DJIA: 17,826.30  -279.47 (-1.54%) | NASDAQ: 4,931.814  -75.976 (-1.52%) | S&P 500: 2,081.18  -23.81 (-1.13%) Markets closed

  • Show Article Details

    * UK authorities want to promote financial innovation. * Government also aims to curb bitcoin use in crime. * Bitcoin backers say UK attitude makes London attractive. * World's biggest bitcoin networking group is London-based. By Jemima Kelly. London, centre of the $5-trillion-a-day global currency market, now wants to be home to a controversial upstart - bitcoin.

  • Show Article Details

    It took Time Warner HBO's Internet stand-alone service HBO Now for Lacy Beam and her husband to finally cut the cord. "Once HBO Now came out, we decided to break up with DirecTV," said Beam, who also subscribes to Netflix (NFLX) and Hulu Plus, a joint venture of Comcast (CMCSA), 21st Century Fox and Walt Disney (DIS), Must Read: 11 Safe High-Yield Dividend Stocks for Times of Volatility and Uncertainty.

  • Show Article Details

    China's Huawei unveiled its flagship P8 smartphone on Wednesday, a device that stacks up against the latest models from Samsung and Apple (AAPL) in technical specifications if not marketing budget. The P8, which runs Google's Android operating system, has a 5.2 inch display screen -- slightly larger than the Samsung Galaxy S6, unveiled last month, and the iPhone 6 -- and an eight-core 64-bit processor.

  • Show Article Details

    * EU sends Google antitrust charge sheet over shopping searches. * EU regulator also launches probe into Android mobile system. * Charges don't necessarily lead to fines. * Google says its products foster competition, help consumers. By Alastair Macdonald and Julia Fioretti.

  • Show Article Details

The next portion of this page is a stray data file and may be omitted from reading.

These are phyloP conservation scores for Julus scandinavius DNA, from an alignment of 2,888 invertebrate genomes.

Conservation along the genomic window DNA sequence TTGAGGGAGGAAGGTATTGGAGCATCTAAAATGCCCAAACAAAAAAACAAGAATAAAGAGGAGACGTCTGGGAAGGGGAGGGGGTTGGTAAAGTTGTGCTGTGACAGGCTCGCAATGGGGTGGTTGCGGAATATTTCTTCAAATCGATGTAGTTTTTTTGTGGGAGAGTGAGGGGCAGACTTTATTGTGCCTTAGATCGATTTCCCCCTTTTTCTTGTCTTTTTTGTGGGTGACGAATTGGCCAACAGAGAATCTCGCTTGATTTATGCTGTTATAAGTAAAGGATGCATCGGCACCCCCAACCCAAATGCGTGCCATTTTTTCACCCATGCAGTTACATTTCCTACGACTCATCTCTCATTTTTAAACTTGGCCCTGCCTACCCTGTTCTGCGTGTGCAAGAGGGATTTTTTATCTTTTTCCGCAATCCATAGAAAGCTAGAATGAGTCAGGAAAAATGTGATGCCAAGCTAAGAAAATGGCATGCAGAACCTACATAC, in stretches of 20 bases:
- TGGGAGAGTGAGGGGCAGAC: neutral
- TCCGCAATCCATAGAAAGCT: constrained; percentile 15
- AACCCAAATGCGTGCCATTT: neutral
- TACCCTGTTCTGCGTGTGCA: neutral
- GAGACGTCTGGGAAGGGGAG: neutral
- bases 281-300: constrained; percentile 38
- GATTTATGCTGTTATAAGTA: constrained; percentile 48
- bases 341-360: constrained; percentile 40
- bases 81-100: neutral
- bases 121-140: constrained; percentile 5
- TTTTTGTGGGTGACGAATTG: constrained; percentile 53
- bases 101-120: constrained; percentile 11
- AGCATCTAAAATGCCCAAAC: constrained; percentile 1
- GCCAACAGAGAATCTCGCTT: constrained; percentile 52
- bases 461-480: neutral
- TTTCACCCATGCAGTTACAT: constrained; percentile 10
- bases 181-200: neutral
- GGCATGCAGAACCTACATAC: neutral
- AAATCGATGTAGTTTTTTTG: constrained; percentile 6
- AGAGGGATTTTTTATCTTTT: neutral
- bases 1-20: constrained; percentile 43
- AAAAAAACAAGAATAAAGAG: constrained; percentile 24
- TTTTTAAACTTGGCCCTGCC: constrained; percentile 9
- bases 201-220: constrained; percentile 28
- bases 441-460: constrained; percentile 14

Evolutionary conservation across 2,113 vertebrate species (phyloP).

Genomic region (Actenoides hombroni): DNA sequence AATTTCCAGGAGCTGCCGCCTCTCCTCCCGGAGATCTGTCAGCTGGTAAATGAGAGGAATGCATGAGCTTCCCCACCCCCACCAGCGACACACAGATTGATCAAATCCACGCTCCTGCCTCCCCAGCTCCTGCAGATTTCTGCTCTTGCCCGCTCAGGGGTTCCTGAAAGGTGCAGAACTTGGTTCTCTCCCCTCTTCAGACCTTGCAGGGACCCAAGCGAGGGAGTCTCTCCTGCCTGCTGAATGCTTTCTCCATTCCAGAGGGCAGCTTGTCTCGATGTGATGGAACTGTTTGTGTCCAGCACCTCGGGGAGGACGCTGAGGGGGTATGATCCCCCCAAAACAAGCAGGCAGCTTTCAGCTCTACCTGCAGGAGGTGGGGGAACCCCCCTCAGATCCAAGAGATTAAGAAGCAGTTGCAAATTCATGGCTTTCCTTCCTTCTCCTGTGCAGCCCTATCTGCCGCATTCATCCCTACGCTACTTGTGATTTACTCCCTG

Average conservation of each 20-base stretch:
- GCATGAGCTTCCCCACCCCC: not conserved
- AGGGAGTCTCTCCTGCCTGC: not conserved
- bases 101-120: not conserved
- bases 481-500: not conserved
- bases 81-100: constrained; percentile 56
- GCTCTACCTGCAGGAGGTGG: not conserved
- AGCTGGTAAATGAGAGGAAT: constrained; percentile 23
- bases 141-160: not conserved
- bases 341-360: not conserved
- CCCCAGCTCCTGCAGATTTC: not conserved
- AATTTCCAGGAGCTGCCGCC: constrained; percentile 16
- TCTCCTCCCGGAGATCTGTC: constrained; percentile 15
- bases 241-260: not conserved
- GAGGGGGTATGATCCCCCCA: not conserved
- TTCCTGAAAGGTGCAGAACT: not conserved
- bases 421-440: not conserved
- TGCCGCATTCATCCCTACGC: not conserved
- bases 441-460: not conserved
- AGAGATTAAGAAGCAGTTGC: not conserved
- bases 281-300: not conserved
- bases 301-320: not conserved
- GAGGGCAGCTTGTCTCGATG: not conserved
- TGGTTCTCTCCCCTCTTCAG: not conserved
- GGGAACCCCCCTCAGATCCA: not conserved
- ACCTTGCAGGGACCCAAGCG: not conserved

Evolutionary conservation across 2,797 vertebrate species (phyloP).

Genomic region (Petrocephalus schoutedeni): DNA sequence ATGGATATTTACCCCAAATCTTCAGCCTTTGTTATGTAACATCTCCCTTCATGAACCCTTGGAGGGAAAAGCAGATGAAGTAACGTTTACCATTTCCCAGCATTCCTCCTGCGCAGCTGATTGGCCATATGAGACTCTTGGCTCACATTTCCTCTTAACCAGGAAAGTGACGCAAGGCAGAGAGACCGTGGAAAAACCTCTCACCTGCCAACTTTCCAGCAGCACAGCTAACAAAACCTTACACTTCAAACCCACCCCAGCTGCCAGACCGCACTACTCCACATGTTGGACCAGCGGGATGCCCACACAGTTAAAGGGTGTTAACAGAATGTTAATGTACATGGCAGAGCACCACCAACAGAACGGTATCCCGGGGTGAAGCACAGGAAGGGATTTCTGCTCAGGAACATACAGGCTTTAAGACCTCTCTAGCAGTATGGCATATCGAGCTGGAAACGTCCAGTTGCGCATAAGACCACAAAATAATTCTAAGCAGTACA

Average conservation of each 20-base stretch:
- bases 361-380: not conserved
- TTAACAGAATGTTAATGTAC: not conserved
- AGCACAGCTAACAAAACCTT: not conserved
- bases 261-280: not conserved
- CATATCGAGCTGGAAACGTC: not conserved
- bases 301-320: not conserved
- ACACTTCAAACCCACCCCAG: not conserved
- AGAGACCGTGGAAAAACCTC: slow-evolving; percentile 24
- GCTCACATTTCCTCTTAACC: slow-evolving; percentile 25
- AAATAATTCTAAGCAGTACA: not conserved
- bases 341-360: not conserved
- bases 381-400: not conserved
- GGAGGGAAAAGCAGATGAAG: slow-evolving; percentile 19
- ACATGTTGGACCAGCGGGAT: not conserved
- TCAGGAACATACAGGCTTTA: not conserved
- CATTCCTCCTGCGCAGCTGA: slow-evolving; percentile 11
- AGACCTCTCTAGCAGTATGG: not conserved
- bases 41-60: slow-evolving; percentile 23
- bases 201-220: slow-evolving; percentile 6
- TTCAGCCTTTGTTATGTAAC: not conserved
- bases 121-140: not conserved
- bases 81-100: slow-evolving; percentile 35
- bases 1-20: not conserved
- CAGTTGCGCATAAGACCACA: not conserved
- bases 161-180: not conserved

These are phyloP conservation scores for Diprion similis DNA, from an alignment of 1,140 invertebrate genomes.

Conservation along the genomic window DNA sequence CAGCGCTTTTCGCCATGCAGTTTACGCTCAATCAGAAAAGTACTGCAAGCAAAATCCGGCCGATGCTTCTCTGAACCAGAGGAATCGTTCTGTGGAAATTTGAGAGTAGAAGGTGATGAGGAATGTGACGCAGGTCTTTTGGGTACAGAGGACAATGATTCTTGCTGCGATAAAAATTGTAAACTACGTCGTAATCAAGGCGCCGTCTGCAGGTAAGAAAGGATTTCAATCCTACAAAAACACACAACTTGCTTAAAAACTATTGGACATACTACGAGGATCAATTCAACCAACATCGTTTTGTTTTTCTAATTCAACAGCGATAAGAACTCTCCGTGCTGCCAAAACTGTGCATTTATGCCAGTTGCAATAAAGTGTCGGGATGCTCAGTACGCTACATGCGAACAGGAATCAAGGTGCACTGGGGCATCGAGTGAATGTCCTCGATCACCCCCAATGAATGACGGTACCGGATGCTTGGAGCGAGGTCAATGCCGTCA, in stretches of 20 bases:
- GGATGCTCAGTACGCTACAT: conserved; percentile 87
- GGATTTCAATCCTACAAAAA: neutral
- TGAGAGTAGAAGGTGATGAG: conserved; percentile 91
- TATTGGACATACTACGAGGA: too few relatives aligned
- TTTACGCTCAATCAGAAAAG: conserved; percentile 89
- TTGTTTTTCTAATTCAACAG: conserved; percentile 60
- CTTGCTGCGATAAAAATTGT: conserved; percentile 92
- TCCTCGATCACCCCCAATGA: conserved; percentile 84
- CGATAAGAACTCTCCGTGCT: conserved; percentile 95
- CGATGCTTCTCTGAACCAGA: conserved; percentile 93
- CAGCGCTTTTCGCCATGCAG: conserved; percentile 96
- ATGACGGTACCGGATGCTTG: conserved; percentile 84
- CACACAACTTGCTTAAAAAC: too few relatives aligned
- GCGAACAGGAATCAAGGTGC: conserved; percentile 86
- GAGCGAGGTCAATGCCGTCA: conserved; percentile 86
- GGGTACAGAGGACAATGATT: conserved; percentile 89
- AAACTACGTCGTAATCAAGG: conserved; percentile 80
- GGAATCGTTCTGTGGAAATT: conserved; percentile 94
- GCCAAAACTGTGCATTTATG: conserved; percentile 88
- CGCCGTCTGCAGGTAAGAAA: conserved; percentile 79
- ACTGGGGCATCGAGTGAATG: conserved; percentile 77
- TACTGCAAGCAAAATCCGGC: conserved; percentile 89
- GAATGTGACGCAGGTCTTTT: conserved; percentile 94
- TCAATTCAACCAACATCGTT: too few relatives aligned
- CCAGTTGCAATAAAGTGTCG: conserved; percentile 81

In her native Denmark, she’s known as Queen Margrethe III – a wry nod to the considerable power she wielded as government economic minister. Some Danes also call her the Queen of Twitter for her popular social-media feed, which features her reactions to everything from TV talent shows to economic policy.Today, Margrethe Vestager is known as the woman going after Google.And with that, she’s assumed a potentially much larger throne.Vestager, now Europe’s top antitrust regulator, announced Wednesday that she was formally accusing Google (GOOG) of violating European antitrust laws by favoring its search results over those from competitors. While an investigation of Google (GOOG) had dragged on for five years without result, Vestager’s decision to aggressively target one of the most successful U.S. businesses — a move criticized by President Obama — suddenly kick-starts the European Union’s highest-profile antitrust suit since its lengthy battle with Microsoft (MSFT) a decade ago.Vestager is the leader and public face of the E.U.’s claim that Google (GOOG) abused its market power to restrict competition. “And this, in my opinion and in our preliminary review, is not as it should be,” she said during a news conference Wednesday. “And that is the reason for this endeavor.”Shortly after the announcement, she hopped on a plane for Washington, where she will give two speeches on antitrust issues and meet with U.S. regulators, before giving two more speeches in New York on Monday — events that should raise her profile even higher.Those who know Vestager and watched her long climb to her new perch describe her as respected, intelligent and unwilling to yield to political pressures when she believes the facts support her, even when it may hurt her.“She’s known for being a tough cookie,” said Marlene Wind, a political science professor at the University of Copenhagen.Vestager, 47, took on the role as the E.U.’s competition commissioner in November. She faced a full plate of potentially controversial ­cases, including Google (GOOG), Russian energy company Gazprom and to questions about tax evasion in Luxembourg. Her predecessor as antitrust chief, Joaquín Almunia, had tried and failed repeatedly to reach a settlement with Google (GOOG). To many observers, he appeared hesitant to file a formal “statement of objections” against the company.Vestager showed no such reservations. She said she viewed the formal accusations as a way of prodding the case toward resolution. Google (GOOG) has 10 weeks to respond in writing. A hearing before E.U. commissioners could follow, along with a formal trial. A settlement could be reached anytime along the way.“For me, the road from here is open,” Vestager said. “I would like to hear what Google (GOOG) has to say for itself.”Google (GOOG) issued a statement Wednesday defending its business practices, calling the E.U.’s accusations “wide of the mark.” The company says that consumers have more choices than ever and that other online firms are thriving.Vestager’s willingness to be confrontational — to challenge Google (GOOG) in public rather than hold more-private discussions — has surprised many people.“It’s a very un-Danish way of doing things,” Wind said.And that should serve as a warning to the American company.“Google (GOOG) shouldn’t underestimate her,” Wind added.Vestager, who holds a masters in economics, started her career as a civil servant working in the Danish government's finance ministry. She eventually assumed the roles of the country’s education minister and economic minister.She’s a longtime member of the Radicals, which, despite its name, is a centrist political party. It’s a small group, garnering about 10 percent of the national vote, but critical for forming coalition governments with both the larger liberal and conservative parties in Denmark. And Vestager has often played influential government roles — to the point that many considered her more powerful than the ruling prime minister.But she’s not propelled by political calculation, said Kristian Madsen, U.S. correspondent for Politiken, Denmark’s largest newspaper, where he also served as a longtime political pundit.“She’s data-driven, and in that sense, unideological,” Madsen said.During her party’s last campaign in 2011, the slogan was “Listen to the economists. That’s what we do.” The very unsexy message was that the emotional pleadings of politicians should not overshadow the facts. As economic minister, Vestager pushed through an overhaul of Denmark’s pension system, raising the retirement age and changing benefits. That wasn’t popular with voters, Madsen said. But Vestager was unperturbed.“She’s very set when she thinks she’s right — which is most of the time,” Madsen said. “She’s no fan of the negotiating table.”That could hurt Google (GOOG), which theoretically could face a $6 billion fine and be forced to change how it does business overseas. Vestager said she is not after Google (GOOG) changing its search algorithm or redesigning its pages. Given the speed of online innovation, she said, she was more interested in an agreement on principles.“I am very, very open to solutions as long as they address the concerns that we have — that there is conduct that hampers consumer choice and innovation in general,” she said.The E.U.’s current accusations are focused on its assertion that Google (GOOG) unduly favored its own comparison shopping tool called Google Shopping over those from competitors. Vestager said the inquiries into other areas — Google Maps and Google Travel, among them — were ongoing. The E.U. also announced that it was opening an investigation into potential anti-competitive practices with Google’s Android mobile operating system.“So there could be more statements of objections,” Vestager said.Despite her tough tactics, Vestager is regarded in Denmark as warm and possessing a dry wit. When a new government was formed in 2011, she and other politicians made headlines during the traditional visit to inform the queen, in this case Margrethe II, because they traveled on bicycles. Vestager’s ride had a large wicker basket on the front.And during Wednesday’s news conference, Vestager made a joke about Google (GOOG) as she answered a reporter’s question. She began by noting how pervasive Google (GOOG) is in Europe, where it has 90 percent of the search market, compared with 67 percent in the United States.Google (GOOG) has inserted itself even into our language, she said.“If you look for something, you say, ‘Let me Google (GOOG) it.’ And if you want to say something about what may not be the wisest question — and I’m not alluding to you,” Vestager said, smiling, as laughter rolled out from the audience, “they would say, ‘Let me Google (GOOG) it for you.’ ”“So it’s in our behavior,” she said. “It’s in the way that we work.”And, to her, it needed to change.